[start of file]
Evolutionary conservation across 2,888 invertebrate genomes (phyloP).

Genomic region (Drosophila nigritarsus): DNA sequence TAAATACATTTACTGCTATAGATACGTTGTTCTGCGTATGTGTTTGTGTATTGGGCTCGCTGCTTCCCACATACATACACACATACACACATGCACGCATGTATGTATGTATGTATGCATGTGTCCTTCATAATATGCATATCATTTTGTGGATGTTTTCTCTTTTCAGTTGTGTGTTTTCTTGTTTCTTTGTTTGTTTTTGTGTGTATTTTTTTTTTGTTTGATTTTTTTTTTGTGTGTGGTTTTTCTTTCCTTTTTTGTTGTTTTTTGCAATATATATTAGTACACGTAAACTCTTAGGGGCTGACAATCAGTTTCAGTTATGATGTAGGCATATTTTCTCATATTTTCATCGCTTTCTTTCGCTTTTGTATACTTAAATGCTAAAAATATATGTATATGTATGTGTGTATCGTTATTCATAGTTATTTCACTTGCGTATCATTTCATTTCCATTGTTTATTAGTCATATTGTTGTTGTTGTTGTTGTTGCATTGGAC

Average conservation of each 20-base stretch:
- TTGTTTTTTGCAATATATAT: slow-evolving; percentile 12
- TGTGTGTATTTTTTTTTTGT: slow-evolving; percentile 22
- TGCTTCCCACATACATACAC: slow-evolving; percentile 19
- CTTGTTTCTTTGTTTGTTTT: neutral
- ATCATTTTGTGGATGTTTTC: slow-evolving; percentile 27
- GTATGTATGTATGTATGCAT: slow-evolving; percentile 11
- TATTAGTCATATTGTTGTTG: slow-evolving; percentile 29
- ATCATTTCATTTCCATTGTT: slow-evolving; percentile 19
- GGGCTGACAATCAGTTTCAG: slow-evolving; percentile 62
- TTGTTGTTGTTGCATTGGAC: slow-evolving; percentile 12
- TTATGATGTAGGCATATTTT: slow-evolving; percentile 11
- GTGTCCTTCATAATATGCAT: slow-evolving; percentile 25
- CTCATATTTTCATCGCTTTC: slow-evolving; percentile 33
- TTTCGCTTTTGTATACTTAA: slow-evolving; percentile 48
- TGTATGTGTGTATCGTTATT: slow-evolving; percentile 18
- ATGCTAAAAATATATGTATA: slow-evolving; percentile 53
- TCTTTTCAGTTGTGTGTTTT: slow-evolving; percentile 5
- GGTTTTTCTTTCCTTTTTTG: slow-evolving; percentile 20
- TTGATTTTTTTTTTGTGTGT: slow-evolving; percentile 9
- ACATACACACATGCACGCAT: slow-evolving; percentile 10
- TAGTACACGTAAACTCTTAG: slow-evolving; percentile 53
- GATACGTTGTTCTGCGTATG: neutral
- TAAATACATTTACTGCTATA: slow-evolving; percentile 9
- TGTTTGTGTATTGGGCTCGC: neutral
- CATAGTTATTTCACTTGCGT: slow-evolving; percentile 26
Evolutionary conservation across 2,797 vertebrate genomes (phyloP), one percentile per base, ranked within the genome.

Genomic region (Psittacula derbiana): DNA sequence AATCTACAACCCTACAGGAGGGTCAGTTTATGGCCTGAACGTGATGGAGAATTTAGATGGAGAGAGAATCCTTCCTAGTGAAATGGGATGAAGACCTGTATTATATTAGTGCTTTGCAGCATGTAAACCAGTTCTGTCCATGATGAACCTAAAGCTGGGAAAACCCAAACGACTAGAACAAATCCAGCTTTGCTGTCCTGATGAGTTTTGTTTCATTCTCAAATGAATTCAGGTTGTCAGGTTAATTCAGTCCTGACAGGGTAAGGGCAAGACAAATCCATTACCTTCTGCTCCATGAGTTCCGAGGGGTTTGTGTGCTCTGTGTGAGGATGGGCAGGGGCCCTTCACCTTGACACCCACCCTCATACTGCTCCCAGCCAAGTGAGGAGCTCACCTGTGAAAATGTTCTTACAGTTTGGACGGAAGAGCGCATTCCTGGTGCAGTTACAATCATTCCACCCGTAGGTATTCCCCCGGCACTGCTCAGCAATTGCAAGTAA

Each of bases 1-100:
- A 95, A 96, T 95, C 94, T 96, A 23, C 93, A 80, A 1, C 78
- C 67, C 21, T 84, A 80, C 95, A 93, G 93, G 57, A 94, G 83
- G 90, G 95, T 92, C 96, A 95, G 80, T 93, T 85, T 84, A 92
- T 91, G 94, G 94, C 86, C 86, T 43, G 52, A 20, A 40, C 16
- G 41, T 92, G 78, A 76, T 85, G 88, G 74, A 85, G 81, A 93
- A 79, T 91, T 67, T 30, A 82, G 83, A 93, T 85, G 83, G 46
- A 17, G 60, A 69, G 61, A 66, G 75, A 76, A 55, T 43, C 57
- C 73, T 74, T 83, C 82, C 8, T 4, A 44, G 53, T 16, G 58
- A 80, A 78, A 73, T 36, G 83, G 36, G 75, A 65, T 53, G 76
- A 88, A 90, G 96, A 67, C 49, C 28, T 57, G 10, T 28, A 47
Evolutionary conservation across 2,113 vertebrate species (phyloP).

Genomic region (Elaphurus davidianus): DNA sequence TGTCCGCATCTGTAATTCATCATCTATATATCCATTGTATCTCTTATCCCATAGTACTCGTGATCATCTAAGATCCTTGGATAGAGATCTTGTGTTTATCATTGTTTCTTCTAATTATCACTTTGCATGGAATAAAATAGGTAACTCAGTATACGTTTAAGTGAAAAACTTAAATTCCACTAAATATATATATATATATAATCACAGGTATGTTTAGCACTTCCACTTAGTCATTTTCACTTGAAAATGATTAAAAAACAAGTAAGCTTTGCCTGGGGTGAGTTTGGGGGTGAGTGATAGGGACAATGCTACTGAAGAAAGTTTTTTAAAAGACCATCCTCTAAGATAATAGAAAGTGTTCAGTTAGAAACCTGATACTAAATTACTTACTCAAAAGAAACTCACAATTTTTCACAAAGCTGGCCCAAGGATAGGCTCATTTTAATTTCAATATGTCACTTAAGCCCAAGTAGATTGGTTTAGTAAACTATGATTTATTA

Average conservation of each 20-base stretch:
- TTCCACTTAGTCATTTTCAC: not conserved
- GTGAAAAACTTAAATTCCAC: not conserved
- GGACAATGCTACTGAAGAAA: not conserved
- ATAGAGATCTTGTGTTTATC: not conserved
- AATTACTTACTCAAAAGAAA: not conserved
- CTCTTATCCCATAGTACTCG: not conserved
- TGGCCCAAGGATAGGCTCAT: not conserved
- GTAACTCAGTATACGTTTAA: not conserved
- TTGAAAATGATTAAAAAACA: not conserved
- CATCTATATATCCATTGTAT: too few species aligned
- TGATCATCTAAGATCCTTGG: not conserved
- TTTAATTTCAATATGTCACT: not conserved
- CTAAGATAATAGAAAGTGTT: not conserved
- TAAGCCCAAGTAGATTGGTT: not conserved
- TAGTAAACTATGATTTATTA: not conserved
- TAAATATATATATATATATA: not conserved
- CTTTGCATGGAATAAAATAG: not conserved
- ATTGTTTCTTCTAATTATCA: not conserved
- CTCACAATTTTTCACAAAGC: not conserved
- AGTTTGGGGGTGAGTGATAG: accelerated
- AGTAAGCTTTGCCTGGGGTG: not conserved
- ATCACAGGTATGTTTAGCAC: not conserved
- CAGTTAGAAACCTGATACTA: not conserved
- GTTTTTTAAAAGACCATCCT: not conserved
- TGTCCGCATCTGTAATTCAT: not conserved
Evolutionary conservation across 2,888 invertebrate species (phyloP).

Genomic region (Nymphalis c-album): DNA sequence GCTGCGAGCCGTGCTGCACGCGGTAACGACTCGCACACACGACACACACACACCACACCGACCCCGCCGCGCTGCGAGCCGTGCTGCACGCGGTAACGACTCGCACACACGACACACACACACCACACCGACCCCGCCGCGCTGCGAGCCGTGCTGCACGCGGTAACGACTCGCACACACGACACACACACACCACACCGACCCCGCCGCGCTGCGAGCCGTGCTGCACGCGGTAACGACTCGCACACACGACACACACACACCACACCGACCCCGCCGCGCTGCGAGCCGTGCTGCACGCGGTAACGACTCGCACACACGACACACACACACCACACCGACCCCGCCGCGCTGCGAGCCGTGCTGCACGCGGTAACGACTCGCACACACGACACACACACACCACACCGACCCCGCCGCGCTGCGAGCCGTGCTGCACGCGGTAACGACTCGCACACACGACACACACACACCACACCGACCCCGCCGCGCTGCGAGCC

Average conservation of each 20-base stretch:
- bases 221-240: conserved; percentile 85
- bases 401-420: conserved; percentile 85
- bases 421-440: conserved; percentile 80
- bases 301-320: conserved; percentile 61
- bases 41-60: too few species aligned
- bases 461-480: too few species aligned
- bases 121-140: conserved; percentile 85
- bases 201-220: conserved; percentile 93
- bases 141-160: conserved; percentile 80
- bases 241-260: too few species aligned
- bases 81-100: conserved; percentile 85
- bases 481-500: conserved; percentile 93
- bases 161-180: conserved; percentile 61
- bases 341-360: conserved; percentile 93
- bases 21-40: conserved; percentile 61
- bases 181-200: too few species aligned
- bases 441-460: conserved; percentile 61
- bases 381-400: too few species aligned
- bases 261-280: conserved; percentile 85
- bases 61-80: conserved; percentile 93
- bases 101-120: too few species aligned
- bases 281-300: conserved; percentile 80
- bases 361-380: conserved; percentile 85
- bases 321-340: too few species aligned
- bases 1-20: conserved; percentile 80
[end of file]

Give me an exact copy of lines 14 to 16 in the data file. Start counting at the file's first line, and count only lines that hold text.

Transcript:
- TTATGATGTAGGCATATTTT: slow-evolving; percentile 11
- GTGTCCTTCATAATATGCAT: slow-evolving; percentile 25
- CTCATATTTTCATCGCTTTC: slow-evolving; percentile 33